American Journal of Preventive Medicine
June 2019 Volume 56, Issue 6, p773-920
Association of State Laws With Influenza Vaccination of Hospital Personnel
Megan C. Lindley, Yi Mu, Aila Hoss, Dawn Pepin, Elizabeth J. Kalayil, Katharina L. van Santen, Jonathan R. Edwards, Daniel A. Pollock
Published online: April 17, 2019
Healthcare personnel influenza vaccination can reduce influenza illness and patient mortality. State laws are one tool promoting healthcare personnel influenza vaccination.
A 2016 legal assessment in 50 states and Washington DC identified (1) assessment laws: mandating hospitals assess healthcare personnel influenza vaccination status; (2) offer laws: mandating hospitals offer influenza vaccination to healthcare personnel; (3) ensure laws: mandating hospitals require healthcare personnel to demonstrate proof of influenza vaccination; and (4) surgical masking laws: mandating unvaccinated healthcare personnel to wear surgical masks during influenza season. Influenza vaccination was calculated using data reported in 2016 by short-stay acute care hospitals (n=4,370) to the National Healthcare Safety Network. Hierarchical linear modeling in 2018 examined associations between reported vaccination and assessment, offer, or ensure laws at the level of facilities nested within states, among employee and non-employee healthcare personnel and among employees only.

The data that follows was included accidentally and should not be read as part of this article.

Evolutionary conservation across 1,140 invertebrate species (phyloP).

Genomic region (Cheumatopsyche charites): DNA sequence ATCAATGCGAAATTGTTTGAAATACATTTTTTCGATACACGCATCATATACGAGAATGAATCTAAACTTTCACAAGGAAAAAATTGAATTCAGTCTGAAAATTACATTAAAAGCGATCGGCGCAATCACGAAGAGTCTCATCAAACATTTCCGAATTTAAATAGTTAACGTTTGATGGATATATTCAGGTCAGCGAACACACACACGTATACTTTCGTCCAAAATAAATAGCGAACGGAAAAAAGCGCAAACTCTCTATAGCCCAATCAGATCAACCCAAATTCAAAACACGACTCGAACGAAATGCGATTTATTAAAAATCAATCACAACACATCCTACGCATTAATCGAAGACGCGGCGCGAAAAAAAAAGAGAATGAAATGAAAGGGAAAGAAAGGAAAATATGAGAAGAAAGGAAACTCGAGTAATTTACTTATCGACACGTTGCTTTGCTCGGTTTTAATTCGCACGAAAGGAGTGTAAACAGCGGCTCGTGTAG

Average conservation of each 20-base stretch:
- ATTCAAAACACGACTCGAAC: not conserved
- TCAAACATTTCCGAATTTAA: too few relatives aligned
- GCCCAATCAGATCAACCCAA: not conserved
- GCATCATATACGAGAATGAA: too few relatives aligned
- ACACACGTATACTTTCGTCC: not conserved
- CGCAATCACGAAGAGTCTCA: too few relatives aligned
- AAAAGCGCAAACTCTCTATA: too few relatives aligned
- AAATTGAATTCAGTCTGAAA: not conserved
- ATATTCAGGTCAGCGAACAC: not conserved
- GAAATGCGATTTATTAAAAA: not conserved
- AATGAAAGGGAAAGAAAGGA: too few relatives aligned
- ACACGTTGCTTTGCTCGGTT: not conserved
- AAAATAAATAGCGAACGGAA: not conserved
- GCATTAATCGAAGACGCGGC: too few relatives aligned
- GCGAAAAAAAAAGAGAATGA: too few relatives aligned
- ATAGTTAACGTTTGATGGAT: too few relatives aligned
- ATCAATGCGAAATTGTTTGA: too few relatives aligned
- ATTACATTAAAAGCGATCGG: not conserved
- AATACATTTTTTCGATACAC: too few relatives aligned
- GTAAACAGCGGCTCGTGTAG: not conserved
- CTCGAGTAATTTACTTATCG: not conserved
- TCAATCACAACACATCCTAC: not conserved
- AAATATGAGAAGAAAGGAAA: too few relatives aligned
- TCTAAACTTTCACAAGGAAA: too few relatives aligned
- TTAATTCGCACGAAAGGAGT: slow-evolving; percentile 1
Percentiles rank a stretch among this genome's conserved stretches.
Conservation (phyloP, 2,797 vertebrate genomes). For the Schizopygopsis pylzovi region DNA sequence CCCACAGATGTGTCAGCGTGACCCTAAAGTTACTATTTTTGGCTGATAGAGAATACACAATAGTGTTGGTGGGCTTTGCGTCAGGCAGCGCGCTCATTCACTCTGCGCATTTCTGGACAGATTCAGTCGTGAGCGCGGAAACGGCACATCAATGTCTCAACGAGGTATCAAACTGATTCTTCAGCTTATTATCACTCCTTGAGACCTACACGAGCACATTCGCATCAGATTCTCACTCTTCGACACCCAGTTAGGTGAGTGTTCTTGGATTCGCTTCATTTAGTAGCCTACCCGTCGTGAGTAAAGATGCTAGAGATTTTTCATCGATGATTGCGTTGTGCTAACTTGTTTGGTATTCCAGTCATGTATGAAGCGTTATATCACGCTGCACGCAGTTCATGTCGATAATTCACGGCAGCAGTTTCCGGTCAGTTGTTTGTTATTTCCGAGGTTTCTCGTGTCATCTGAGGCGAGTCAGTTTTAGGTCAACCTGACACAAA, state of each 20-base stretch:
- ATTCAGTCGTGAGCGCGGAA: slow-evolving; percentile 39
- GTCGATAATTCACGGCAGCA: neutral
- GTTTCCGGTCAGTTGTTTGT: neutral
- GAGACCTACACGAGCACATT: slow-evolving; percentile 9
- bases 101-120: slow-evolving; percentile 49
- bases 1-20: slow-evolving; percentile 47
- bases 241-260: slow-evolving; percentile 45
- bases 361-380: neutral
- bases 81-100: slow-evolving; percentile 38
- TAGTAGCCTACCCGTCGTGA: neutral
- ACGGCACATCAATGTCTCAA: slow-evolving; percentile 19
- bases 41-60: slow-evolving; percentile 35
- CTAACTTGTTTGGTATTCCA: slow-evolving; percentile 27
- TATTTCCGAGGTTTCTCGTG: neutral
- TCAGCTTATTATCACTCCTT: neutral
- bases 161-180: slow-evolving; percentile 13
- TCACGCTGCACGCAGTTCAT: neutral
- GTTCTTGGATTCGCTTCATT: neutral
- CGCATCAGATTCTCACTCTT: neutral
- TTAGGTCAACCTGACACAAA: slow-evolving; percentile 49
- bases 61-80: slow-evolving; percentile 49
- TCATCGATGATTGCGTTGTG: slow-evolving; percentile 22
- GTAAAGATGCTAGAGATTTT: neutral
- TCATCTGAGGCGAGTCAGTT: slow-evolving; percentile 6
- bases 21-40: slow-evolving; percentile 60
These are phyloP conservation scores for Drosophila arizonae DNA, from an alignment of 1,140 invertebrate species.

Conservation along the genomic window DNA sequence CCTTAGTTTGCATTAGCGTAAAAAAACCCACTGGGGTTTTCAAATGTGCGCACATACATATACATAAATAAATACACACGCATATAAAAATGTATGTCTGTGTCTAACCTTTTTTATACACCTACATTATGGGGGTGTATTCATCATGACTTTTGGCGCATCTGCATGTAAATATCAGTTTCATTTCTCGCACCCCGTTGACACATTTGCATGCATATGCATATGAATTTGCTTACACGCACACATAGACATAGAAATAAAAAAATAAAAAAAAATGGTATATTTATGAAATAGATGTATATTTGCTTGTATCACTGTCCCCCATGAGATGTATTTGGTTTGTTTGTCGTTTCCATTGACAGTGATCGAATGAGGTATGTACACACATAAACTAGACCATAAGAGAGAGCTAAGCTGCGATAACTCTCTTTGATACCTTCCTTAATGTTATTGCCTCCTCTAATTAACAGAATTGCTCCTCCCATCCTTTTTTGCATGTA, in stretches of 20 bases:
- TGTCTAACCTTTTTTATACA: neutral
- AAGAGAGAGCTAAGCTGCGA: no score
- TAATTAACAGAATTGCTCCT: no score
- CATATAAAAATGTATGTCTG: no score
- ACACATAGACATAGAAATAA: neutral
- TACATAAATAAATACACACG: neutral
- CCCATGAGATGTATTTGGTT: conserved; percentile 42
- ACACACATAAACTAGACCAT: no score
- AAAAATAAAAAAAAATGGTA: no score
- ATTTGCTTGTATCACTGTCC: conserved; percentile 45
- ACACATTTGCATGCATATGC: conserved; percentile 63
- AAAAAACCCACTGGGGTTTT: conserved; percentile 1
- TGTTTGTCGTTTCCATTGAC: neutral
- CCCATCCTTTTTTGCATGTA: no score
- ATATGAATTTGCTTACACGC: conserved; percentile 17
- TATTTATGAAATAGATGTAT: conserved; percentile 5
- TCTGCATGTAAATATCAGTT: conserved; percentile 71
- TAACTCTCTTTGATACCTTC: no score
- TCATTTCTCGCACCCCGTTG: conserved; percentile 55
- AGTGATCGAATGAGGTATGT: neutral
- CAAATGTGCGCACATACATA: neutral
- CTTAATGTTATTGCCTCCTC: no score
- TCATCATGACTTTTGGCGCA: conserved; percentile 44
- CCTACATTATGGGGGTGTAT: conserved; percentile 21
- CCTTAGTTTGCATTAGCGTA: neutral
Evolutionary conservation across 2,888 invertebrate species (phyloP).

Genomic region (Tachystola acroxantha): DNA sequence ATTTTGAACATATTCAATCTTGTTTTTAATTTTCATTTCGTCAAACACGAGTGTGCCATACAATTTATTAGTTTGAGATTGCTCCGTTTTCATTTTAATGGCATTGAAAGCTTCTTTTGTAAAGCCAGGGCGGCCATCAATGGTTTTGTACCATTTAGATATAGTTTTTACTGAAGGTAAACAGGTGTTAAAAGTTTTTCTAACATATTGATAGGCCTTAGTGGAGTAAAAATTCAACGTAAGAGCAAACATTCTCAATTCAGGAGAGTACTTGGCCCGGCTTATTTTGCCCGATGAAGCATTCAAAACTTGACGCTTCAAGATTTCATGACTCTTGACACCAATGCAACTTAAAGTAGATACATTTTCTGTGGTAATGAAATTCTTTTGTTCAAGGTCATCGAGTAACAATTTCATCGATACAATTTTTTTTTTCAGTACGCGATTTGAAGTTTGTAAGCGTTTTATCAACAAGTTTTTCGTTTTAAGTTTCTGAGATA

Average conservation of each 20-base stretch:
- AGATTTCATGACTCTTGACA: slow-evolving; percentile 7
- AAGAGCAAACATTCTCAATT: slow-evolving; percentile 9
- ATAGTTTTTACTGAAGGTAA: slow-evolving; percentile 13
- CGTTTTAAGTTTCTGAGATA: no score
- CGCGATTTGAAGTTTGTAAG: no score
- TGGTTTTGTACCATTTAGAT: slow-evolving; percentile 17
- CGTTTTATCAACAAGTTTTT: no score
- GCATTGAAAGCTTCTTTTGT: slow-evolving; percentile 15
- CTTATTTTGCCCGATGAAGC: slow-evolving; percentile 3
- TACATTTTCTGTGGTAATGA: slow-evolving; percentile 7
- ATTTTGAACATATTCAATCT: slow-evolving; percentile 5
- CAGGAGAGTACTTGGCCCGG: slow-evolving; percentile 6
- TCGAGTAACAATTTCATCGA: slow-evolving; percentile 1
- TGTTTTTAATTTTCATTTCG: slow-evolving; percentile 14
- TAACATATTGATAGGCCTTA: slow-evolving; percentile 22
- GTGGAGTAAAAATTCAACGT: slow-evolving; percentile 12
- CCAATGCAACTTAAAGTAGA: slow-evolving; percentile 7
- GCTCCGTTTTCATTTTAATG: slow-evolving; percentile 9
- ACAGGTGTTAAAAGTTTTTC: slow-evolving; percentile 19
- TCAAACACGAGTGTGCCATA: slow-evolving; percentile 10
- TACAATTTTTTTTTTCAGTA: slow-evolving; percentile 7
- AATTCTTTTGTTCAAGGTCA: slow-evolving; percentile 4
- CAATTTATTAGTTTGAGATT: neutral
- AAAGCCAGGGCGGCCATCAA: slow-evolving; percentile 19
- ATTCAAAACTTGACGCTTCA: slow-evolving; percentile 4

Eighteen states had one or more healthcare personnel influenza vaccination-related laws. In the absence of any state laws, facility vaccination mandates were associated with an 11–12 percentage point increase in mean vaccination coverage (p<0.0001). Facility-level mandates were estimated to increase mean influenza vaccination coverage among all healthcare personnel by 4.2 percentage points in states with assessment laws, 6.6 percentage points in states with offer laws, and 3.1 percentage points in states with ensure laws. Results were similar in analyses restricted only to employees although percentage point increases were slightly larger.
State laws moderate the effect of facility-level vaccination mandates and may help increase healthcare personnel influenza vaccination coverage in facilities with or without vaccination requirements.